Quiet quitting — therefore — might be a bit of a misnomer. These employers aren’t completely disengaged. They’re certainly not launching Flight Club-esque sabotage attempts on their employers. NO. Contrary to media panic, Gen Z understands the value of a job — the fickle market they entered ensured that. But they also understand the value of life.

They’re doing what they’re being paid for. Nothing more, nothing less.

According to Chief, a private membership network focused on connecting and supporting women executive leaders, older generations should learn from this approach.

“Gen Z has already endured the largest seismic shifts to the career landscape than any previous generation, having started their careers in the middle of a pandemic that changed office culture forever and a gig economy that makes piecing together work more viable. They’re taking both those realities and therefore demanding more autonomy and flexibility than any other generation.”

Gen Z are less attached to job titles and statuses. They’re more concerned about their lives. Sure, this can lead to problematic outlooks on money and experiences — see the “I can earn my money back” TikTok trend. But it’s better than hustling for no reward. Besides, as some Gen Z-ers put it on TikTok, the office isn’t even a vibe.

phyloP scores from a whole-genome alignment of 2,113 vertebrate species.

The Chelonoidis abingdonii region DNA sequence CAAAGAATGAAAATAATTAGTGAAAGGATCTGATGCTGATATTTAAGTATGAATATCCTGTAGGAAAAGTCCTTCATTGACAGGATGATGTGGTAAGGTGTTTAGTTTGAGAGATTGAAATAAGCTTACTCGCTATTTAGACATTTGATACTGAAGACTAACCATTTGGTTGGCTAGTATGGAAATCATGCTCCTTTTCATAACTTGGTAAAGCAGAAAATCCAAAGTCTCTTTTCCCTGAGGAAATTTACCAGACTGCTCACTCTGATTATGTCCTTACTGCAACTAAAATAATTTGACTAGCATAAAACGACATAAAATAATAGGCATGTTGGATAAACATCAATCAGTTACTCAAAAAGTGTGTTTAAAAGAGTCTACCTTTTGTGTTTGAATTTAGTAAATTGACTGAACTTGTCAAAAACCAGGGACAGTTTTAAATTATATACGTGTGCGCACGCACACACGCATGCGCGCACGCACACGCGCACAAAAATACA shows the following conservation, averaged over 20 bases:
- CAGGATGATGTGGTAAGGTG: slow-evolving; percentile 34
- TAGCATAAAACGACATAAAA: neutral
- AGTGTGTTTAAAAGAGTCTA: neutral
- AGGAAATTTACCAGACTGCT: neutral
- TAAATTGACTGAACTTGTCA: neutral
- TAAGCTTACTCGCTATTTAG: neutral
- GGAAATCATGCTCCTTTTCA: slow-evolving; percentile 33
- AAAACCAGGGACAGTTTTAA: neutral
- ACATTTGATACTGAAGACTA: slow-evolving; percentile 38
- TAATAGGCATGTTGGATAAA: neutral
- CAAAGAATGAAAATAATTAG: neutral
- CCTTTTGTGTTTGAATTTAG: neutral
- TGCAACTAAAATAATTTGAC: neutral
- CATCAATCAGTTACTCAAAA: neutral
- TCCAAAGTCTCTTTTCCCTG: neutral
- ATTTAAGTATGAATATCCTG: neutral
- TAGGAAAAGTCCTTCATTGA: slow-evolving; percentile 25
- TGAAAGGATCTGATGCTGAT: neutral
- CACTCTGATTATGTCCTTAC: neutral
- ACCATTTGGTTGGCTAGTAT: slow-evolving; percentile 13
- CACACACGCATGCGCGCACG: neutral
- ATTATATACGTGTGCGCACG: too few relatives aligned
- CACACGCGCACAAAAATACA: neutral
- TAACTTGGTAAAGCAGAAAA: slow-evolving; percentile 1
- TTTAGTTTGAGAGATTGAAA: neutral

“With the ability to work from anywhere and for more than just one place, Gen Z-ers are forging their own paths that don’t rely on old patterns set by previous generations and are redefining what “career success” looks like. Gen Z can take note, as more and more leaders are similarly pursuing multiple income streams of their own through the form of a portfolio career. The way in which work looks like and where it happens is evolving.”

With less single-minded focus on one job, some TikTok business gurus advocate shutting your laptops precisely at 5 pm. And then jump onto your side hustle. Do nails or lashes on the weekend. Become social media managers for your phone. Sell soap on Etsy (again … perhaps not in the Fight Club way).

But this valorization of side hustles is not about hustle culture, either. They say job security isn’t guaranteed. Learning new skills and develop an alternate income stream/s to keep you afloat. Just make sure you’re not left in the lurch. BTW inflation is here. So every little bit helps.

But where do you start? Watching TikToks can only get you so far. Try a course on LinkedIn Learning to sharpen up your skills and learn new ones that you can turn into a verifiable side hustle — or leverage in your job search if quiet quitting leads to … real quitting.

Learn on your own time with bite-sized videos or in-depth courses. Watch them after work, before you clock in, or on your lunch break. Then, after your courses are complete, you’ll have certificates prominently displayed on your profile that prove your skills.